Dry Practice Report #13: July 1 – 15

My first post of this year briefly discussed my goal of doing 3,650 minutes of dry practice in 2019. These posts are mostly for my own accountability. Here are my results to this point in the year:

January 1 – 11: 200 minutes, January 12 – 31: 140 minutes
February 1 – 15: 140 minutes, February 16 – 28: 130 minutes
March 1 – 15: 160 minutes, March 16 – 31: 160 minutes
April 1 – 15: 140 minutes, April 16 – 30: 160 minutes
May 1 – 15: 140 minutes, May 16 – 31: 170 minutes
June 1 – 15: 180 minutes, June 16 – 30: 160 minutes

July 01: 10 minutes presentation w/ S&W M13 from Aker 137 holster
July 02: 10 minutes presentation walk-back w/ EDC setup
July 03: 10 minutes fam-fire with M&P9 Shield from DSG AIWB and
10 minutes shotgun shoot 1/load 1 and shoot 2/load 2
July 04: 10 minutes reloads w/ EDC setup
July 05: 10 minutes presentation w/ Colt KC from Kramer Belt Scabbard
July 06: 10 minutes presentation walkback w/ EDC setup
July 07: 10 minutes reloads w/ EDC setup
July 08: 10 minutes reloads w/ EDC setup
July 09: 10 minutes presentation w/ EDC setup
July 10: 10 minutes reloads w/ EDC setup
July 11: 0 minutes
July 12: 10 minutes presentation w/ EDC setup
July 13: 10 minutes presentation w/ 640 Pro from DSG AIWB
July 14: 10 minutes presentation w/ EDC setup
July 15: 10 minutes fam-fire w/ M&P9 from war belt

Monthly Target: 310 minutes
Monthly Actual To Date:
150 minutes
Cumulative Target:
2,130 minutes
Cumulative Actual to Date:
2,020 minutes (33 hours, 40 minutes)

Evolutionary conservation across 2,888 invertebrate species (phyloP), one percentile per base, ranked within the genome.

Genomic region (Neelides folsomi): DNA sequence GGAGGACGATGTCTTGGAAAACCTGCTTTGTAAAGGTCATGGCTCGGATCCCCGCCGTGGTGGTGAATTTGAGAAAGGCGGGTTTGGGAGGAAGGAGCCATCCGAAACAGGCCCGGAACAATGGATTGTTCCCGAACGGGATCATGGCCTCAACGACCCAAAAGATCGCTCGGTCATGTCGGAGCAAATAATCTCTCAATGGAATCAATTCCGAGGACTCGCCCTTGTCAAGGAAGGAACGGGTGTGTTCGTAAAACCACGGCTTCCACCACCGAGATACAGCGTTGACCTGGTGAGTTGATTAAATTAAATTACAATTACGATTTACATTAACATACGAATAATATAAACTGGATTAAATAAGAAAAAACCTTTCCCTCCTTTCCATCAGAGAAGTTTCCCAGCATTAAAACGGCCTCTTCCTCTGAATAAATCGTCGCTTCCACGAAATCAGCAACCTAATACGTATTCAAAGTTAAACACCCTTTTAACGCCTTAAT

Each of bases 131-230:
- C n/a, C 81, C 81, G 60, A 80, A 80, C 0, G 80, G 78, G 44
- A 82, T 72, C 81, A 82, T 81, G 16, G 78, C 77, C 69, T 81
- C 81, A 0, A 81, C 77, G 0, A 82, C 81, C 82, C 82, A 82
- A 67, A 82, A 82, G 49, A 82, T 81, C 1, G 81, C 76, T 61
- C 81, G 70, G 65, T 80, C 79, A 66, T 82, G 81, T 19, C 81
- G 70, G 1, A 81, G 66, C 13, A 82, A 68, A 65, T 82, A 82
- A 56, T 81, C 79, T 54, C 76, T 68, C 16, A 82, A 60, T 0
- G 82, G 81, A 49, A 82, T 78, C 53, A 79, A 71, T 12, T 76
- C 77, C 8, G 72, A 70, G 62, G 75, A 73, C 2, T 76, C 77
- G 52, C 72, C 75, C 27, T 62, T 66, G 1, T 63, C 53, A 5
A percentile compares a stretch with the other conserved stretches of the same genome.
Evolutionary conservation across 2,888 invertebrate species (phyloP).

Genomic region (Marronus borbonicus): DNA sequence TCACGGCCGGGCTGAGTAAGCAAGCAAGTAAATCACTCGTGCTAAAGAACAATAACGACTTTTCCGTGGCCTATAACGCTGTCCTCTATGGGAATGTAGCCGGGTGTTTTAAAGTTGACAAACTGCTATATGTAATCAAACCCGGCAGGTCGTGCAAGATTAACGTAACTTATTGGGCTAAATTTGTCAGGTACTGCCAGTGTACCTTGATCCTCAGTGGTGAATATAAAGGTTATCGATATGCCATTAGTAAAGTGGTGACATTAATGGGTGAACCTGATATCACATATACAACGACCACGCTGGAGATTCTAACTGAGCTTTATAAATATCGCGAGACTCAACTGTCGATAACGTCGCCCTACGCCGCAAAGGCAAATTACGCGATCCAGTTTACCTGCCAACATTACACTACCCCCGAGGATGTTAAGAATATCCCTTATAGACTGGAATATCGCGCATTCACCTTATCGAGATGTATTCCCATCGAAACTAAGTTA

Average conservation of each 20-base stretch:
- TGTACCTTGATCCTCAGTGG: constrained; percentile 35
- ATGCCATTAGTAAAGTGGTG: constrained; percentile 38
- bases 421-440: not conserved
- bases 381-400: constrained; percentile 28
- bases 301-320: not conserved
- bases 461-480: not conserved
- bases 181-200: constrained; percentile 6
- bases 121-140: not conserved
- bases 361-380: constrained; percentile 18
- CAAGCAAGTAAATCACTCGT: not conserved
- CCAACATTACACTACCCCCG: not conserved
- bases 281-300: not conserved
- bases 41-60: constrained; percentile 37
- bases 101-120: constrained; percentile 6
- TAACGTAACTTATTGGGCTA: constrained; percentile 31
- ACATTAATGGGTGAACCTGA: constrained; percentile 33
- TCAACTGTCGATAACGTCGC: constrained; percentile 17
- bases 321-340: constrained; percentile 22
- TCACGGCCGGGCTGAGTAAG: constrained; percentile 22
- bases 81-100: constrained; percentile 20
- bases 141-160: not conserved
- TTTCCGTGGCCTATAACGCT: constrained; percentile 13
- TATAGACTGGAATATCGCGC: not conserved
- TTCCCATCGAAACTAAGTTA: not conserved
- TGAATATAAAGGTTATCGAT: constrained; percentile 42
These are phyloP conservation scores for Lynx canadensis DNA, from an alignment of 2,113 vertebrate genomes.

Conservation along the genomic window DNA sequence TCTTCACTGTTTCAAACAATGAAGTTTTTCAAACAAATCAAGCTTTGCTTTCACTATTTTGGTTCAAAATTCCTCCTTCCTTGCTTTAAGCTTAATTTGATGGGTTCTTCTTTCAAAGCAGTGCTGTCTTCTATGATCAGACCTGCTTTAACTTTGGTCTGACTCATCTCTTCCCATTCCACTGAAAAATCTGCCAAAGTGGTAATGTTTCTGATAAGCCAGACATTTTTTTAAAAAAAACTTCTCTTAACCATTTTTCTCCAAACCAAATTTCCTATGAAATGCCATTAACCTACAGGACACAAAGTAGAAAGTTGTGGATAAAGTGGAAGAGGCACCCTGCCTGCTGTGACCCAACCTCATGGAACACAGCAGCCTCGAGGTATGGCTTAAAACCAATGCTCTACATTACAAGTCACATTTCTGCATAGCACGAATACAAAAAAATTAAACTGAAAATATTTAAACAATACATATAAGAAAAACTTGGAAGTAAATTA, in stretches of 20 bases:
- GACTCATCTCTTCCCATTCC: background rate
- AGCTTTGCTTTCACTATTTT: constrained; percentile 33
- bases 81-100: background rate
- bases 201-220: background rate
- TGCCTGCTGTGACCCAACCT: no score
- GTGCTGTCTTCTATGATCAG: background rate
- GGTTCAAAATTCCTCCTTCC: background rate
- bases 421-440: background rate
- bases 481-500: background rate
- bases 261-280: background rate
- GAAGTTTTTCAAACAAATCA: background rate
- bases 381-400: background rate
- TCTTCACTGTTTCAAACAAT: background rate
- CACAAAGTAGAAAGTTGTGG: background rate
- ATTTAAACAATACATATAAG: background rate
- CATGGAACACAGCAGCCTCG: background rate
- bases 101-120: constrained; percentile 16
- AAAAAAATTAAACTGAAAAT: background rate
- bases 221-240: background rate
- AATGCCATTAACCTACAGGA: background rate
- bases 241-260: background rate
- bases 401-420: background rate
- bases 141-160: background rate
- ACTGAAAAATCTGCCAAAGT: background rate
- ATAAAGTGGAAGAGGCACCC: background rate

Focus Areas

During this period I decided to do something a little different. I want to  be competent and capable with a wide array of firearms. Though I am very dedicated to building intimate familiarity with my EDC gun, I need to spend at least a little time maintaining other platforms. Unfortunately, I had to travel a lot this month. On most of these trips my EDC gun is the only firearm I brought with me, so I focused on an area where I am striving for improvement: reloads. I also treated myself to new snap caps this month!

Fam Fire

When I conducted a fam-fire session with a semi-auto handgun I would begin the session with two minutes of presentation and trigger work. Next, I would perform five sets of reloads (alternating slide-lock reloads and tactical reloads as described here). After that I did five repetitions of Type I (tap, rack, reassess) malfunctions, and used whatever time remained for presentations. This made for a pretty well-rounded session with autoloaders. For revolvers I simply worked presentation and trigger control. This is good for my familiarity with revolvers, and for working trigger control with everything else.

Reloads with EDC

I also worked quite a bit attempting to speed up and smooth out my reloads with my EDC gun. I may do a full two weeks focusing on that soon. The par time I have been working with is 1.8 seconds with the gun at slide lock, drawing magazine from concealment. To be honest I didn’t think such a time was within my reach before I picked up Dry Fire Reloaded by Ben Stoeger. Ben’s recommendation is 1.6 seconds (not from concealment). Having an aggressive goal to work toward definitely lit a fire under me.

I’m not nailing a reload in 1.8 every time, but I am getting it sometimes, so it’s possible. I need to smooth out a couple things. First, I ran a bunch of micro-drills focusing on getting the magazine consistently out of the pouch. That seems to slow me down a lot. Next, I worked on taking a quick pause to ensure the magazine makes that initial transition into the magazine well. This is easy to screw up when going very fast (especially on a single-stack). Screwing it up ends up costing as much as an additional second.